Now I have returned to Carver's first collection, Will You Please Be Quiet, Please?, and in its first story, "Fat," I find an excellent example of what has always impressed me about his best work. It's not the over-imitated, stripped-beyond-Hemingway prose, and not the lack of naturalistic description and certainly not the poverty of metaphor. No, I'm not impressed by the things Carver didn't (or couldn't) do. What I find most valuable, what sometimes even floors me, is the way his best stories move, with what seems in retrospect the logic of a mathematical proof, toward a culminating image that is enigmatic, multiply meaningful, and poetically complex. Carver is a writer who thinks in images rather than metaphors, and this may be a key to understanding the true, deep power of his style. His images accomplish, with seeming effortlessness, Auden's program for poetry:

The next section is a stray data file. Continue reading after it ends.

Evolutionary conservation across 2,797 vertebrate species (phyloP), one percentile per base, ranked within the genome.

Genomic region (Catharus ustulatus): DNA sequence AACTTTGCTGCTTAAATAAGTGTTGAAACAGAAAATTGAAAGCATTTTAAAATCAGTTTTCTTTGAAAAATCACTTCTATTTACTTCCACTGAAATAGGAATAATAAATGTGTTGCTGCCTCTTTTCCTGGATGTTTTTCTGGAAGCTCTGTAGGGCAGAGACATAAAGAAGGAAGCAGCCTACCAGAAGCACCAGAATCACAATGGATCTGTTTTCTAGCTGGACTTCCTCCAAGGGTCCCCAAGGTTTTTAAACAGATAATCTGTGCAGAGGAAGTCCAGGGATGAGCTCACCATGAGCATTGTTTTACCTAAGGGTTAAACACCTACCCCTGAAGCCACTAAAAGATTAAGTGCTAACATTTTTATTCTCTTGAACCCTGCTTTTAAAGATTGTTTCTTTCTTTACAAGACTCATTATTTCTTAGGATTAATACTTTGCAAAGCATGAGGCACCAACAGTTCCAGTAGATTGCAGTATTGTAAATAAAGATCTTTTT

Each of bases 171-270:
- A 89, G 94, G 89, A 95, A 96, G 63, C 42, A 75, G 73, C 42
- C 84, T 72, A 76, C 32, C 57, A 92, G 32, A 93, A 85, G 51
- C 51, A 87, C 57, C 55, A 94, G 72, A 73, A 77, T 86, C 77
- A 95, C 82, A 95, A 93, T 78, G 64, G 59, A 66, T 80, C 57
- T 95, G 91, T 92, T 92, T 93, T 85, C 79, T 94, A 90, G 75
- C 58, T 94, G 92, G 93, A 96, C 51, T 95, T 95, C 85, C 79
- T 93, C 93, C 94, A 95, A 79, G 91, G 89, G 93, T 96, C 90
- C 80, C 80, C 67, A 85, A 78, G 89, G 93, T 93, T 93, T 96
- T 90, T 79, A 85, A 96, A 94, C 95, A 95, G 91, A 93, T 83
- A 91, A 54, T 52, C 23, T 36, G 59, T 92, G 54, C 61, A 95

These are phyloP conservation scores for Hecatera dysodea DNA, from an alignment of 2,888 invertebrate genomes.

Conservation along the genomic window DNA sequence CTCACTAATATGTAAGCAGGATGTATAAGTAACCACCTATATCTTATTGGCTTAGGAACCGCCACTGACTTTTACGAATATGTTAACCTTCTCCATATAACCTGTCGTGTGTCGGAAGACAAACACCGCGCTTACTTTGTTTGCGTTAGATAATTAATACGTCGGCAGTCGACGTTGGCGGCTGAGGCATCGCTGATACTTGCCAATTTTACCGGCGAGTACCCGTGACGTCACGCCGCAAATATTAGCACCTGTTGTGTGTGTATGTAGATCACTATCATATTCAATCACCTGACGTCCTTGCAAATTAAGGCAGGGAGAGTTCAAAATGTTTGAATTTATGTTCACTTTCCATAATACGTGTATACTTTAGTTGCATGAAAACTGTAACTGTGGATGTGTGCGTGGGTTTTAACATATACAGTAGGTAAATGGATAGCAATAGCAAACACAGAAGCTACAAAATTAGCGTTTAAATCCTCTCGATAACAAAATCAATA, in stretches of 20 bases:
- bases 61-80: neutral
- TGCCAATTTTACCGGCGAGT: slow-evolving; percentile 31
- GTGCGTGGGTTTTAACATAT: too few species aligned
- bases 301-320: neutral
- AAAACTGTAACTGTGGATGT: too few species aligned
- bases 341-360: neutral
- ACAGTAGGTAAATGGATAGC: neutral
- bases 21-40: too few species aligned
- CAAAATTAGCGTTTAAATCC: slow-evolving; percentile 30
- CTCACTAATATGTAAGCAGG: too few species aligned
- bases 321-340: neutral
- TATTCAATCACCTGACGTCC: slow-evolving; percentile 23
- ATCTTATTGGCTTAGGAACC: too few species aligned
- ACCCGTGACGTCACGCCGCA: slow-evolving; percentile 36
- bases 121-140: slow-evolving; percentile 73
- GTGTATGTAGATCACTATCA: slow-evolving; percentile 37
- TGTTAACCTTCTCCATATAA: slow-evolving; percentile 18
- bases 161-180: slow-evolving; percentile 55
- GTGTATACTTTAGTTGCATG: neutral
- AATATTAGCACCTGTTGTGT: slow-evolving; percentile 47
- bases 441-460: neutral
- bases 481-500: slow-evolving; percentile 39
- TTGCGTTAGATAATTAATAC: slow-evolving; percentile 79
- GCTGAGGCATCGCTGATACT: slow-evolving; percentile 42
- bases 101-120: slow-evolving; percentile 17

The glacier knocks in the cupboard,
The desert sighs in the bed,
And the crack in the tea-cup opens
A lane to the land of the dead.
The power and genius of Carver's style reside not in any of the stylistic 'innovations' for which he has received so much praise--his prose, his irony--but in his creation of images that burst the straitjacket of his style. Derived from, but often more concentrated and... [continues]
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